How To Change The World (2015)
Dir. Jerry Rothwell
Review By Greg Klymkiw
Preamble: A few things about Robert (Bob) Hunter that contribute, for me personally, to his legendary perch in Canadian history.
"If we wait for the meek to inherit the earth, there won't be anything left to inherit" - Robert HunterRobert (Bob) Hunter was many things. Mostly, I just always thought he was cool. And well, you'd kind of have to be that to have accomplished so much in so short a time (he died of cancer at age 63).
As a dyed-in-the-wool Winnipegger, I especially thought it was cool, given Robert Hunter's deep concern for Canada's Aboriginal people, that he was born in the City of St. Boniface which eventually amalgamated with all the wonky neighbourhood city-states along the Red, Assiniboine and Seine Rivers of Manitoba to become - you guessed it, Winnipeg.
All this rich land, which not only became the city we all know and hate/love (plus all points north-south-east-and-west) historically belonged to the Metis Nation, but was torn from their possession by the Canadian Government's land transfer scrip system which was virtually useless except to rich white guys who knew how to push it through the complicated bureaucracy to actually cash it in. The vast majority of uprooted Metis were starving, so they sold their scrip to the rich white guys, for pennies on the dollar.
Even more interesting to me was that Hunter's birthplace in St. Boniface ended up being the one community which contributed the most to Manitoba becoming (even now) Canada's largest French-speaking region outside of Quebec. Why? Many of the displaced Metis were also targets for violence because of the 1870 Louis Riel wars against the corrupt rich white guys of Winnipeg and the eastern power-brokers who held a vicelike grip upon the government of Canada. This resulted in a huge number of Metis forcing their Native heritage underground and bringing their French heritage to the fore and living in - you guessed it, St. Boniface.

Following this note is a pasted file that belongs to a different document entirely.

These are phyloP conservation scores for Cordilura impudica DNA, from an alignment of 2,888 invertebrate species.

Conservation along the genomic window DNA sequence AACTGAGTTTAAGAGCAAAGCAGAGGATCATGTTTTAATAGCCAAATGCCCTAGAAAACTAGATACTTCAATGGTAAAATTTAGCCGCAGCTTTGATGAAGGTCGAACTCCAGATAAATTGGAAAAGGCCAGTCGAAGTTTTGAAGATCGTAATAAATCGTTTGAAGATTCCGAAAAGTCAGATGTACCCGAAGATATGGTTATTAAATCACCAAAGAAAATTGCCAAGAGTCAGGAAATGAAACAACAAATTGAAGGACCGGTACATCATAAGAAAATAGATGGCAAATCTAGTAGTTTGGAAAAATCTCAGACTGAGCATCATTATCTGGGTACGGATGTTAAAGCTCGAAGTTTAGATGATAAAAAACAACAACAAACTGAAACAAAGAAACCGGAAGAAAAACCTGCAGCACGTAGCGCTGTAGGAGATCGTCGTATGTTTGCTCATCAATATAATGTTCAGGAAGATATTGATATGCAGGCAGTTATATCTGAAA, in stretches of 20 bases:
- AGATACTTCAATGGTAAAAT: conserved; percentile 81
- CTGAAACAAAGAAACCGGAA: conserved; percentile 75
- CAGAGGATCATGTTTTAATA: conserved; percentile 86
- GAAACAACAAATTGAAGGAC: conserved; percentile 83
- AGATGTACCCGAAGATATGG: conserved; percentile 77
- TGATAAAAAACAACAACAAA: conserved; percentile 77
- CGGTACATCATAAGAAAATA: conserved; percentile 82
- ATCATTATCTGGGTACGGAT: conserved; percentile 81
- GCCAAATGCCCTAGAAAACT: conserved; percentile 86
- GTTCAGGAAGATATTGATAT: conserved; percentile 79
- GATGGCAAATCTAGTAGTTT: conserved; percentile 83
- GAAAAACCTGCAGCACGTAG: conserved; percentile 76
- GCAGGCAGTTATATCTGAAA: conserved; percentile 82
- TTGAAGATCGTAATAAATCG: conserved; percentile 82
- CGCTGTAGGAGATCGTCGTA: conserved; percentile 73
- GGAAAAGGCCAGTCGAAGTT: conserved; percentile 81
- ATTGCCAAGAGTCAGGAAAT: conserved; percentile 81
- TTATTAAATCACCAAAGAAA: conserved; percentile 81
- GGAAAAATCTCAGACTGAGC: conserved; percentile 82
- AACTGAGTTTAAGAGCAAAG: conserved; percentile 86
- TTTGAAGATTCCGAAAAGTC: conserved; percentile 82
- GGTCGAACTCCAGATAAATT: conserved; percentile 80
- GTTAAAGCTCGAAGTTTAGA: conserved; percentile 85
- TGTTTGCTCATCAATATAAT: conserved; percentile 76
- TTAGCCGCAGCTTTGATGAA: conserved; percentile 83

His tenure as a columnist at the Winnipeg Tribune and Vancouver Sun was before my time. I didn't even become aware of him as a journalist until I moved to Toronto in the early 90s and began watching CITY-TV (when it actually had a real personality thanks to its eventually-departed head Moses Znaimer). Here, I began to enjoy the amazingly cool, almost Hunter S. Thompson-like "environmental reporter and commentator. I was soon compelled to begin reading his books wherein I discovered that he was Bob Hunter, the heart, soul and public face of the environmental group Greenpeace.
This, for me, was virtually cooler-than-cool and when he passed away in 2005, I was genuinely saddened that we'd lost him. Thankfully, this film now exists. It's not a biographical documentary of Robert (Bob) Hunter, but in many ways, it might as well be.
And now, the Film Review proper:
There were many things about Hunter I didn't know after all these years and I'm grateful to director Jerry Rothwell for his almost-epic-like motion picture documentary How To Change The World which presents a side of this great Canadian that was not only fresh to my already-admiring eyes, but kind of jettisons Hunter into some supreme inter-stellar glowing orb of coolness.
Rothwell poured over hundreds of 16mm rolls of film that had been canned and unopened since the 1970s. Seeing, pretty much before his very eyes, the visual history of the Greenpeace organization, Rothwell consulted with Hunter's colleagues, foes, conducting fresh interviews with all of them, blending the result of Herculean research and expertly selected and edited footage from the Greenpeace Archives. (The fact that Hunter was so brilliantly media-savvy pretty much accounts for this wealth of material even existing.)